I now have a Raspberry Pi which runs Debian Wheezy. I have a couple machines (4 physical, 2 virtual) sitting here and I would like to unify the user accounts on those machines.

The machines I run have the following Debian derivatives installed on them:

  • Debian Wheezy (armhf)
  • Debian Stable (amd64)
  • Debian Unstable (amd64)
  • Ubuntu 14.04 (amd64)

How could I get the user accounts set up on all machines equally? I want that the name, the long name, password and the UID are consistent.

In the future, I would like to unify other parts of the configuration, maybe

  • HTCondor
  • Mountpoints (Samba)
  • /etc/apt/sources.list
  • Unattended Updates

Since I use different Ubuntu and Debian variants, the sources.list will differ a bit, but it will be the same on each distribution.

What would be a good approach to this?

  • 1
    You should setup all the users as ldap users. – Ramesh Jul 6 '14 at 19:14
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    @Ramesh Would that mean that the users can only log in when there is a network connection? – Martin Ueding Jul 6 '14 at 19:49
  • Yeah. You might need the network connection for ldap to work. But it saves you the pain of setting up users in all the machines. – Ramesh Jul 6 '14 at 20:00
  • Is there one machine that is always on and accessible through the network? Is there one machine that is always on and accessible when you want to change your password? – Gilles 'SO- stop being evil' Jul 6 '14 at 22:59
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    @ramesh You can have offline LDAP using SSSD. – Patrick Jul 6 '14 at 23:14

You basically have 2 options.

  1. Use the local authentication system of each machine, and push out credential changes to all of them.
  2. Use a centralized authentication server.

1. Synchronized local authentication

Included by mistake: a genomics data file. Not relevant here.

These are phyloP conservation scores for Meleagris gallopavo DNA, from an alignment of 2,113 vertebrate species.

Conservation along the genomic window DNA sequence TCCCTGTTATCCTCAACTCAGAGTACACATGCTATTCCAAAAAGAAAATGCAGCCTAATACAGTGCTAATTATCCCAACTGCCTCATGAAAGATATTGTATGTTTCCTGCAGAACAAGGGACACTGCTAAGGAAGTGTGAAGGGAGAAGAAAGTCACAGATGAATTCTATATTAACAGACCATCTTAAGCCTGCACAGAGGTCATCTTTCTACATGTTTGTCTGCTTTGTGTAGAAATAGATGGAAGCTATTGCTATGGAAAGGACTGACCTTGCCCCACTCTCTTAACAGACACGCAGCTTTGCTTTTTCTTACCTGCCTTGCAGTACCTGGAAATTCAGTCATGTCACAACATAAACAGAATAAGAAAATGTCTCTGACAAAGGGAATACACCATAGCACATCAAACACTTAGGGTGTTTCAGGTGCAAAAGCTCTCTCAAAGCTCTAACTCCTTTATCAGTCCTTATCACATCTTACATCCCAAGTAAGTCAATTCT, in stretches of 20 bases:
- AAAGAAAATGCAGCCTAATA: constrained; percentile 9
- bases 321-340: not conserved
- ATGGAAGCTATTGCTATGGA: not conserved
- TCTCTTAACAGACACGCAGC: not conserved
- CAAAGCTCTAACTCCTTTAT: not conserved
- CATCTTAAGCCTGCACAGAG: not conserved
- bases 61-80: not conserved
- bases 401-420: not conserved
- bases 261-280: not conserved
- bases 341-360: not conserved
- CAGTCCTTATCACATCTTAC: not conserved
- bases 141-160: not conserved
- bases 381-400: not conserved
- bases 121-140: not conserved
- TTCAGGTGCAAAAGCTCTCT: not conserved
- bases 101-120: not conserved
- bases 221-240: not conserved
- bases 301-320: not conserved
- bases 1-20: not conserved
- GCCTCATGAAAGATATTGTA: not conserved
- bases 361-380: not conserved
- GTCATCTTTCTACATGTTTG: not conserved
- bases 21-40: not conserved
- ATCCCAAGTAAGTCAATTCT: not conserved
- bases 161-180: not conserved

There are multiple products which accomplish this easily. Puppet, Chef, Ansible, and Salt are a few of the more common ones. All these tools fall under what is known as "Configuration Management".

Basically you would have a repository in which you define your authentication credentials as code. The "code" would be as simple as a directive which specifies the username, and hashed password. You'd then sync this code out to all your machines, and run whatever CM tool you chose. The CM tool would then update the local authentication credentials of each user (also creating the user if necessary).

Since you said you want to do other types of configuration as well, this might be the more appropriate solution.

2. Centralized authentication

The most common form of centralized authentication is LDAP. Running an LDAP server might seem daunting, but there are some good packaged solutions such as FreeIPA which make it easily manageable.

Now one of your first thoughts might be: "I want authentication to work even if the central server is down". This is easily accomplished by using SSSD. When a user first logs into a server, SSSD consults LDAP (or kerberos if employed), and if the credentials are valid, it caches them on the local machine. If the LDAP server is not available, it falls back to using its cache. Thus as long as a user has logged in once, they will be able to continue to log in if LDAP is unavailable.

3. Combination of the two

You could also use a combination of the two solutions. This is very common in large scale enterprise environments, but can be employed small scale as well. Basically you'd have a centralized authentication server, and you would use a CM tool to configure the clients to use it.

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  • Thank you very much, that should give me enough starting points! :-) – Martin Ueding Jul 7 '14 at 16:14

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